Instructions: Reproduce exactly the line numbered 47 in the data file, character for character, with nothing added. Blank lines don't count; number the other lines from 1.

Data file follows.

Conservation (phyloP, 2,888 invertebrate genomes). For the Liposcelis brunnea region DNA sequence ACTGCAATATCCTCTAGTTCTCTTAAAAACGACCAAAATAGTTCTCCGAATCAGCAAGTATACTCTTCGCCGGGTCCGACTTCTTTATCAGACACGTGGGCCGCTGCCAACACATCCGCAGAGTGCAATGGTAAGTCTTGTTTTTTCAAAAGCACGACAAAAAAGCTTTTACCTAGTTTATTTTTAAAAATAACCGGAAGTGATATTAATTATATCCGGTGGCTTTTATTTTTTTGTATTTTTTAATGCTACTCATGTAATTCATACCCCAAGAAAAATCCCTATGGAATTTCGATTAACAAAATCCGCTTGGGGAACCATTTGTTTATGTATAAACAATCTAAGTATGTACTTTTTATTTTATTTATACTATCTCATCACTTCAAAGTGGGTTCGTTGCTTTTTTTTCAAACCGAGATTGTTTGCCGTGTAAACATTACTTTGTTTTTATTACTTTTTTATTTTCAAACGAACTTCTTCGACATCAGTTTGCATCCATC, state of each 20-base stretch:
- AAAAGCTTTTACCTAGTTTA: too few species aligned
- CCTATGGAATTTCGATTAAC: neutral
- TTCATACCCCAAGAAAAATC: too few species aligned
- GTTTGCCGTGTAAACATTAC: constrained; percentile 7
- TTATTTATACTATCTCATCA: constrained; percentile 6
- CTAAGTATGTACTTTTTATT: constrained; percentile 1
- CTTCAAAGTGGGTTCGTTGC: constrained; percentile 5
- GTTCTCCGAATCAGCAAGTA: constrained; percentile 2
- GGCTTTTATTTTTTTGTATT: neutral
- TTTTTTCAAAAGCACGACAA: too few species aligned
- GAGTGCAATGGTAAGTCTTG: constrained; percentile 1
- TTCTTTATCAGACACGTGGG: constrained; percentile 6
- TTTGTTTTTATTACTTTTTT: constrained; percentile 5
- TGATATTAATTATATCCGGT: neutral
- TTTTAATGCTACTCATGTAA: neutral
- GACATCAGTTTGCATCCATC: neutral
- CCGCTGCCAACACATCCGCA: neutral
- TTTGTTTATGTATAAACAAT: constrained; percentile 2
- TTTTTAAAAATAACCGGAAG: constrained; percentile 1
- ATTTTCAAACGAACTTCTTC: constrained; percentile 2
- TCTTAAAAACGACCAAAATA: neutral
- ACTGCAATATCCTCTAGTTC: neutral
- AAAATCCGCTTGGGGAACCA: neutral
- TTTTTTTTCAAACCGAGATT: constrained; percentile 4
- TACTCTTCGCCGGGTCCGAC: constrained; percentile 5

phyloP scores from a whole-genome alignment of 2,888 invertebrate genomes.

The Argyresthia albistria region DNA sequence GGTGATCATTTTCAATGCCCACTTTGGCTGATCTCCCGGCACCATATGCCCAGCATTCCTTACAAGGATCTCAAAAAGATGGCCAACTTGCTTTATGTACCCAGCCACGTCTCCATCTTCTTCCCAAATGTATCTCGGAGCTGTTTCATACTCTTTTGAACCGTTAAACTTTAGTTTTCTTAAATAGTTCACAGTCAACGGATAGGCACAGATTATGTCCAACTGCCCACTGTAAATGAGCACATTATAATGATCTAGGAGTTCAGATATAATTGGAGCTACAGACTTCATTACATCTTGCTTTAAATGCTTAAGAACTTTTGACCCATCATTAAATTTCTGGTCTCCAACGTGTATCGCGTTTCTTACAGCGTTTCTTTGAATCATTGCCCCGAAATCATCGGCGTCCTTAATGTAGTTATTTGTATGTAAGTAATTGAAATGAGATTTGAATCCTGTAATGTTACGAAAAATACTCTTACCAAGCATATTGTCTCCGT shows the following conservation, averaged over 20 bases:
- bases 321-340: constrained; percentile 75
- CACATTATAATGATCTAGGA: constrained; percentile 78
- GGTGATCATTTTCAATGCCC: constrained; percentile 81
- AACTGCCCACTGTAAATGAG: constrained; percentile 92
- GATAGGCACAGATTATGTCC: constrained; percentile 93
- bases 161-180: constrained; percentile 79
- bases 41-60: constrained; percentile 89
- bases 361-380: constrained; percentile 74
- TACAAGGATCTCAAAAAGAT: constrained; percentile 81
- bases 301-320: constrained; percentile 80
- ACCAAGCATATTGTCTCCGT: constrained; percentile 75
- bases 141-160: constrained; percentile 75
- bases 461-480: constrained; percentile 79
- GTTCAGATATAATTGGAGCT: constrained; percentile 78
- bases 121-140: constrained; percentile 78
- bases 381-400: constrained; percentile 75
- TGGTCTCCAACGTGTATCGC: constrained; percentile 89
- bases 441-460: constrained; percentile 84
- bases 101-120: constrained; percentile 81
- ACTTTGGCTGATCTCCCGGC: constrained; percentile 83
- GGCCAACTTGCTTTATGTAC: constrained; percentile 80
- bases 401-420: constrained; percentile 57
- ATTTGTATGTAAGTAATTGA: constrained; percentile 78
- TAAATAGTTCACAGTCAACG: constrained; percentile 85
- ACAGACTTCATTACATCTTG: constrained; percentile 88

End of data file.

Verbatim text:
- bases 101-120: constrained; percentile 81